Failure Engineers

Failure Engineers
Photo by Silvia Brazzoduro / Unsplash

I've been noticing how we're all wondrously capable of engineering our own failures. Intuitively, we tend to procrastinate, self-sabotage, and suffer in our imaginations, all to the detriment of our success. It's a hard thing to accept but dig deeper and you'll find a semblance of truth to this tendency.

Think of the last time you actually followed through on your goal (or even your intention); think of the book you wanted to write, or friend you wanted to catch up with, or place you wanted to go to; think of the times you feel you're on a plateau and what you're doing about it. Chances are you'll now agree with what I'm advocating here: We are wonderful failure engineers.

This (sort of) harks back to my post on goal-finishing, but it's deeper this time. Not only are we good beginners, poor finishers, we intuitively want to be poor finishers. And we do this because of one, and only one reason: stakes. When you were in school and absolutely had to get that final project in to score well in your class, you made sure you did it, one way or the other. As we grow older, though, we begin measuring stakes and doing things according to our perception of the stakes involved. We ask ourselves – Is it worthier to do X or Y? We then make decisions based on an intuitive, comparative analysis of the stakes involved for X and Y.

So what's the problem here?

The problem is that this 'stakes-comparison-analysis' fails for most things, except maybe one or two. So, we excel at work and maybe one more thing in life, but for all other things (say, learning a language, finishing a book, working on relationships, traveling), we fail spectacularly. It turns out that the difference in stakes for all such other things is so miniscule that we fail to recognize it. Simply, our instrument is not as sophisticated to measure what really matters for most other things, and so, we end up not doing most of them.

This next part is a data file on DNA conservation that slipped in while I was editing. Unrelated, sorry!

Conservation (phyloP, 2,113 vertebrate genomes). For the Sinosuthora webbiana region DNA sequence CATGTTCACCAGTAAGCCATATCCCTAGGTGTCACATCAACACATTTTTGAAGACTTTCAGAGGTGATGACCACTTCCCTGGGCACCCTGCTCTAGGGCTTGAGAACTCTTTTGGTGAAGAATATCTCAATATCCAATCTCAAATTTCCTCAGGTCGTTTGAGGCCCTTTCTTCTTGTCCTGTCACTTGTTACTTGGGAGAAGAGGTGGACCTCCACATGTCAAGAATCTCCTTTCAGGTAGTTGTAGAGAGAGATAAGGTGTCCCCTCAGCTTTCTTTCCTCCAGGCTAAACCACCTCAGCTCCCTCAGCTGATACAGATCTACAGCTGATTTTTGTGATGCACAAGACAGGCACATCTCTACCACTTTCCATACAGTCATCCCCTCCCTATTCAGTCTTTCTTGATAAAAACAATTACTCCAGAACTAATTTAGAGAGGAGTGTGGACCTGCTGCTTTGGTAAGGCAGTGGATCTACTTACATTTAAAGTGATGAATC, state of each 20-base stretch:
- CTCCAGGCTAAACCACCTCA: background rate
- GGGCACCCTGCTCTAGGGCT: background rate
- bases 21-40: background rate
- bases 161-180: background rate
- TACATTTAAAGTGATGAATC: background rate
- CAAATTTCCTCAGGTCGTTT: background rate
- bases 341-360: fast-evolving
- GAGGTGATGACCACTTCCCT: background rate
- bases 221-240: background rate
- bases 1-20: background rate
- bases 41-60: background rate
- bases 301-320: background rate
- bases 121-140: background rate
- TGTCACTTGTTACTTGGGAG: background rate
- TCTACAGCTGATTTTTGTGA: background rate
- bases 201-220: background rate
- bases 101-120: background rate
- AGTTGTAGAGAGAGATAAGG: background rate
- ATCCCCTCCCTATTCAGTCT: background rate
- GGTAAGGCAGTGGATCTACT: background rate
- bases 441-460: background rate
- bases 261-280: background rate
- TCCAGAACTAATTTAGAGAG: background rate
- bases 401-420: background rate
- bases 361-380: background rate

Again, if these "other" things don't really matter to me, why should I care?

Because how you do one thing is how you do everything. You see, behavior is infectious. If you don't follow through on one thing you say you will do, sooner (not later), you will begin not following through on your main thing: say, work. It will begin slowly, through one aspect of work, but it will happen surely.

And so, over a period of time, we increase our tendency and propensity to casually engineer our own failures in the little "other" things. Soon enough, this tendency percolates to our "main" thing... But by that time, it's too late.

"The only real limitation is the one you set for yourself." - Muhammad Ali

Maybe I'm being a stickler about a seemingly-minor thing here, but this seemingly-minor thing has the potential to cause catastrophic changes in our lives. Which is why, the insight here is to not subtly be a 'failure-engineer', but rather, to engineer success.

And engineering success happens through deliberate practice.

As you begin your end-of-year reflections, consider whether you intuitively engineerined your own failure in a particular thing. It could be as minor as possible, but the idea is to recognize the tendency.

Until next time,